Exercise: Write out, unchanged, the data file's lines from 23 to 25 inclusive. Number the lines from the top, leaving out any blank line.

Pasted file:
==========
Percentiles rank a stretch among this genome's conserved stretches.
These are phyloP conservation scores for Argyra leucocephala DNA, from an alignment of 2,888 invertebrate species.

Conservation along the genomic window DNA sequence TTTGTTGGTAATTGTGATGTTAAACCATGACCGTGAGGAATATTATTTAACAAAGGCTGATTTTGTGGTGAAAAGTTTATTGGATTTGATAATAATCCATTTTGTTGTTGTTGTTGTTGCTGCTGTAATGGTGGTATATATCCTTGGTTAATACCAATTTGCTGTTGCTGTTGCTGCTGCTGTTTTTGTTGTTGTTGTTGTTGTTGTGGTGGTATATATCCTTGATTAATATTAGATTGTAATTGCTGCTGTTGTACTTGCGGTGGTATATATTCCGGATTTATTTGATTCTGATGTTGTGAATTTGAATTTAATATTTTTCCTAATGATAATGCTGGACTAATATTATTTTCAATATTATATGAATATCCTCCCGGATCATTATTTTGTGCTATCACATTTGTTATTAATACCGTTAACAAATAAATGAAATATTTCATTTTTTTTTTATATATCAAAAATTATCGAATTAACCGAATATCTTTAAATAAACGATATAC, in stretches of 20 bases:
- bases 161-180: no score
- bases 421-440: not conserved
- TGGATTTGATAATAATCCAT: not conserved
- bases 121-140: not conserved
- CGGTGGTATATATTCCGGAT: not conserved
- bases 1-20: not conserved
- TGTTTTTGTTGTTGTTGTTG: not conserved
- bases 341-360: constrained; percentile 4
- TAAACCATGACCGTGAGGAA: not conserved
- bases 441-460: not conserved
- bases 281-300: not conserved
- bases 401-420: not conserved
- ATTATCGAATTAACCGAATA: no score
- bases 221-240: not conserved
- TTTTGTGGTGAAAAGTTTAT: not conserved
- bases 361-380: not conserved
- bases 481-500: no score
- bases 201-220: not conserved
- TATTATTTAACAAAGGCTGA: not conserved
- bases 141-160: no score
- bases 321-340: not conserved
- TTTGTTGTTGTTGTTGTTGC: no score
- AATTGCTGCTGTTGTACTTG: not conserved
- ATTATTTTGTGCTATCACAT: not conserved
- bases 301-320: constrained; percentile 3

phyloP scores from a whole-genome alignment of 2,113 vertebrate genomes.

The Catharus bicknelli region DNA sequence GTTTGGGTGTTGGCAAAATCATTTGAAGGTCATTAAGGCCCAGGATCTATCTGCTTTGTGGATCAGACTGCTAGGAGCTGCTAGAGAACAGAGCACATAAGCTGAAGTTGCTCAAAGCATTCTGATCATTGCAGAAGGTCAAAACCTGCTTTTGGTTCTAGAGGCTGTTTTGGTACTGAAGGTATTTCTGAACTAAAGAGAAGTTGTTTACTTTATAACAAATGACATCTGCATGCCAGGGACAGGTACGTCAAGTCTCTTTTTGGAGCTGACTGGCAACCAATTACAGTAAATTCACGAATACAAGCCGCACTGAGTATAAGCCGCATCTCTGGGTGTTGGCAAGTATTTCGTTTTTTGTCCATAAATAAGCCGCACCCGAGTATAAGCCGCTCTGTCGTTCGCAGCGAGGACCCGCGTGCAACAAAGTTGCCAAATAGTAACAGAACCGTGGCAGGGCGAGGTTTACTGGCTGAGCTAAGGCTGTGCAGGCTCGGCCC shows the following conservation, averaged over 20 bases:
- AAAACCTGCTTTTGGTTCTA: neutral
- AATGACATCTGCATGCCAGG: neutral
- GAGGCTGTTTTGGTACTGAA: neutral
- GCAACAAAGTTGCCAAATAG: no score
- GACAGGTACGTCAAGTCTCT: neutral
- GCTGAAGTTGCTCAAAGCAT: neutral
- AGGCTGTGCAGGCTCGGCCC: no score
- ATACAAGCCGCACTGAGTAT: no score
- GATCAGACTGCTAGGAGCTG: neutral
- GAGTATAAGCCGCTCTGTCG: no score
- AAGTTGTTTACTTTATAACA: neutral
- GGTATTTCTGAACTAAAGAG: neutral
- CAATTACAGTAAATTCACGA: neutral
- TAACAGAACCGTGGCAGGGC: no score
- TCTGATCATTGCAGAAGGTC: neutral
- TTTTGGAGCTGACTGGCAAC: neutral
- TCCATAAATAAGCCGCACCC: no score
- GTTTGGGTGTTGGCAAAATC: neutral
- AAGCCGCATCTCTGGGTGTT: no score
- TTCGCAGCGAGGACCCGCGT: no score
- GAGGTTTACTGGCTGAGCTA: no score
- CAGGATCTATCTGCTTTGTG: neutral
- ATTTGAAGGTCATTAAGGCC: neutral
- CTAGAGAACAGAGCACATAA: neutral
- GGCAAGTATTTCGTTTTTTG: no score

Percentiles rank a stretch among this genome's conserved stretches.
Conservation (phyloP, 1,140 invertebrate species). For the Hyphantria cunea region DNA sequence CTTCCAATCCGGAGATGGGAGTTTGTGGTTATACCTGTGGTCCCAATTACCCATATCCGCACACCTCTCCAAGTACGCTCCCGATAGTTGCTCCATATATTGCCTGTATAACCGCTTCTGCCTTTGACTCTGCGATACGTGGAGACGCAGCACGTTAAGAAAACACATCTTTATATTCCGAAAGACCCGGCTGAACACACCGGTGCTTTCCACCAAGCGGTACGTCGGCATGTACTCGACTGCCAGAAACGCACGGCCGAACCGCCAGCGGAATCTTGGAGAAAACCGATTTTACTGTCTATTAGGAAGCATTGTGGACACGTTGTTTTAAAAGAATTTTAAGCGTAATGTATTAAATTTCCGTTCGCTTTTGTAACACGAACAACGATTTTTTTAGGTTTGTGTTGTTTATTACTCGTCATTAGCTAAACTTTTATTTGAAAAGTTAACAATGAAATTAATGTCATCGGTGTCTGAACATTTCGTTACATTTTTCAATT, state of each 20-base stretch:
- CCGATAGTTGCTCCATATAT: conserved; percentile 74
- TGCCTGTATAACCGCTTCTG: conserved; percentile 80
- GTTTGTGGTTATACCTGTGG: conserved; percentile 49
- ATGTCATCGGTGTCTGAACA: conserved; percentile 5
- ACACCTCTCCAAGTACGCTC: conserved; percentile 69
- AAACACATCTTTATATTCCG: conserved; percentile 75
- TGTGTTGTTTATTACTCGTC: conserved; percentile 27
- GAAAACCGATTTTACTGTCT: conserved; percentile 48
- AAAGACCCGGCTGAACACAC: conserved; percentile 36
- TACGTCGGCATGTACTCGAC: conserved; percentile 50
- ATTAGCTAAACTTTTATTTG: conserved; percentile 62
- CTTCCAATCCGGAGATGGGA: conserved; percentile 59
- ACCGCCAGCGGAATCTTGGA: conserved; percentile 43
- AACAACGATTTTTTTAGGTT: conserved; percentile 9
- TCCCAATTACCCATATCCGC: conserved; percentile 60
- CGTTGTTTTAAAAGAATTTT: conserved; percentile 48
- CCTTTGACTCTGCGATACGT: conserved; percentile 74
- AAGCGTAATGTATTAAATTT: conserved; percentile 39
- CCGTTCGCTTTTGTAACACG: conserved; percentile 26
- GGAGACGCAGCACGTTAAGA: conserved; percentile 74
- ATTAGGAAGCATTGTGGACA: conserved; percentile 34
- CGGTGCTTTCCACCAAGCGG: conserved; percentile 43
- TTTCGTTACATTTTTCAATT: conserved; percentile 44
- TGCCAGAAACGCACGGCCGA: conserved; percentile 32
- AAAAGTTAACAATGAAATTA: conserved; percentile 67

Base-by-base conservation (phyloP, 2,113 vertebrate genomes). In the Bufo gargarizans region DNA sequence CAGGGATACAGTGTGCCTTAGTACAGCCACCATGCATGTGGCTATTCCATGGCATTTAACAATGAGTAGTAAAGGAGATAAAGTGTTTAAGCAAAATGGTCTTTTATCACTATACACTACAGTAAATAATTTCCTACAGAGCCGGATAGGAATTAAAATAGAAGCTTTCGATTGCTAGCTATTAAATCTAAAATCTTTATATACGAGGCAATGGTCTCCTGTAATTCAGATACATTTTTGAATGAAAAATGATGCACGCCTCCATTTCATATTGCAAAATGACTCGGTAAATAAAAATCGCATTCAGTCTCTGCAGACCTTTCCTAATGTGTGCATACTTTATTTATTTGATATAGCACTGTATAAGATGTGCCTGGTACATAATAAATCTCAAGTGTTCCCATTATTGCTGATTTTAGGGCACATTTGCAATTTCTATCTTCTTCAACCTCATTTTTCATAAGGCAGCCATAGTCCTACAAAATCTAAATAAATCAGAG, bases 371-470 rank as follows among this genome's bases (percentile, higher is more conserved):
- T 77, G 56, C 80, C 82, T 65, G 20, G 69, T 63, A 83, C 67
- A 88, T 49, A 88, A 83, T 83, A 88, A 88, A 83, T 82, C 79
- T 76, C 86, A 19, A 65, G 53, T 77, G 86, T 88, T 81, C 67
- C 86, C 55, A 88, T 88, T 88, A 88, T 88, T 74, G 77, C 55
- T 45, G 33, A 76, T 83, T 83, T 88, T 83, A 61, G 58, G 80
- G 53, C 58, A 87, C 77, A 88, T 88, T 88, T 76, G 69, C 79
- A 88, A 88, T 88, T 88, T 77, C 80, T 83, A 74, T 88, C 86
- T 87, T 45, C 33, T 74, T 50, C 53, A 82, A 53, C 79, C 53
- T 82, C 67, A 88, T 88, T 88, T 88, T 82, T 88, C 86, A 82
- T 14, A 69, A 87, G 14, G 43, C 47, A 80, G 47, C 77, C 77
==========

- bases 141-160: no score
- bases 321-340: not conserved
- TTTGTTGTTGTTGTTGTTGC: no score